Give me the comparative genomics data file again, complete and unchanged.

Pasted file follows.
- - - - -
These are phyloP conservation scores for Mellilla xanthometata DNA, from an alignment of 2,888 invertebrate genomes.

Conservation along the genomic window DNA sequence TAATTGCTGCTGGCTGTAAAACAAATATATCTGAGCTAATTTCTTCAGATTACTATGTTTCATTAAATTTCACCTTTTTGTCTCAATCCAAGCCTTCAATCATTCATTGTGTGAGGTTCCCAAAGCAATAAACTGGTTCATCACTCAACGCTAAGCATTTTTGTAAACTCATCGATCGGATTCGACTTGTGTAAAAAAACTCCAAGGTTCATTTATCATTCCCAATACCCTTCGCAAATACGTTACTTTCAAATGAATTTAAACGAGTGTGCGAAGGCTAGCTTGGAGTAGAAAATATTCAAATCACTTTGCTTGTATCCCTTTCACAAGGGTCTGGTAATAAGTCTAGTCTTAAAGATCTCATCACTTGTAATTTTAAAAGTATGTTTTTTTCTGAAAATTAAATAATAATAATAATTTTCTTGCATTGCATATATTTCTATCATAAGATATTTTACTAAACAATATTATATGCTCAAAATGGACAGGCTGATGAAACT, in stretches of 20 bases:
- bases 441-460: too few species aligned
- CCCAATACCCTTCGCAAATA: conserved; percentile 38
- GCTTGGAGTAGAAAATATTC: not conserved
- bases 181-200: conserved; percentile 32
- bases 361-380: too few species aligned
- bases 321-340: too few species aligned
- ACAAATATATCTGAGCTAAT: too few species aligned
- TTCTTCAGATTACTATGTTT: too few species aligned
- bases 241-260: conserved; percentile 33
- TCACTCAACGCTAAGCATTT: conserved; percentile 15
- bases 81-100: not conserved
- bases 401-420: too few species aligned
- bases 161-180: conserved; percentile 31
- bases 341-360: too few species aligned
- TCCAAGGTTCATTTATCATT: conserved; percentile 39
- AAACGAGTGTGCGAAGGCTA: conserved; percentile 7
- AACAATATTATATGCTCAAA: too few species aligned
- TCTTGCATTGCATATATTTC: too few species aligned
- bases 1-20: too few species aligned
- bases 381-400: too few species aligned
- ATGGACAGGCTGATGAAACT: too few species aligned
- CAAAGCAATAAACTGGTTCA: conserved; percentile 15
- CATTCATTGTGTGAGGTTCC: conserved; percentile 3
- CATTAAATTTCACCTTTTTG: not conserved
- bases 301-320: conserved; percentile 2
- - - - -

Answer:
These are phyloP conservation scores for Mellilla xanthometata DNA, from an alignment of 2,888 invertebrate genomes.

Conservation along the genomic window DNA sequence TAATTGCTGCTGGCTGTAAAACAAATATATCTGAGCTAATTTCTTCAGATTACTATGTTTCATTAAATTTCACCTTTTTGTCTCAATCCAAGCCTTCAATCATTCATTGTGTGAGGTTCCCAAAGCAATAAACTGGTTCATCACTCAACGCTAAGCATTTTTGTAAACTCATCGATCGGATTCGACTTGTGTAAAAAAACTCCAAGGTTCATTTATCATTCCCAATACCCTTCGCAAATACGTTACTTTCAAATGAATTTAAACGAGTGTGCGAAGGCTAGCTTGGAGTAGAAAATATTCAAATCACTTTGCTTGTATCCCTTTCACAAGGGTCTGGTAATAAGTCTAGTCTTAAAGATCTCATCACTTGTAATTTTAAAAGTATGTTTTTTTCTGAAAATTAAATAATAATAATAATTTTCTTGCATTGCATATATTTCTATCATAAGATATTTTACTAAACAATATTATATGCTCAAAATGGACAGGCTGATGAAACT, in stretches of 20 bases:
- bases 441-460: too few species aligned
- CCCAATACCCTTCGCAAATA: conserved; percentile 38
- GCTTGGAGTAGAAAATATTC: not conserved
- bases 181-200: conserved; percentile 32
- bases 361-380: too few species aligned
- bases 321-340: too few species aligned
- ACAAATATATCTGAGCTAAT: too few species aligned
- TTCTTCAGATTACTATGTTT: too few species aligned
- bases 241-260: conserved; percentile 33
- TCACTCAACGCTAAGCATTT: conserved; percentile 15
- bases 81-100: not conserved
- bases 401-420: too few species aligned
- bases 161-180: conserved; percentile 31
- bases 341-360: too few species aligned
- TCCAAGGTTCATTTATCATT: conserved; percentile 39
- AAACGAGTGTGCGAAGGCTA: conserved; percentile 7
- AACAATATTATATGCTCAAA: too few species aligned
- TCTTGCATTGCATATATTTC: too few species aligned
- bases 1-20: too few species aligned
- bases 381-400: too few species aligned
- ATGGACAGGCTGATGAAACT: too few species aligned
- CAAAGCAATAAACTGGTTCA: conserved; percentile 15
- CATTCATTGTGTGAGGTTCC: conserved; percentile 3
- CATTAAATTTCACCTTTTTG: not conserved
- bases 301-320: conserved; percentile 2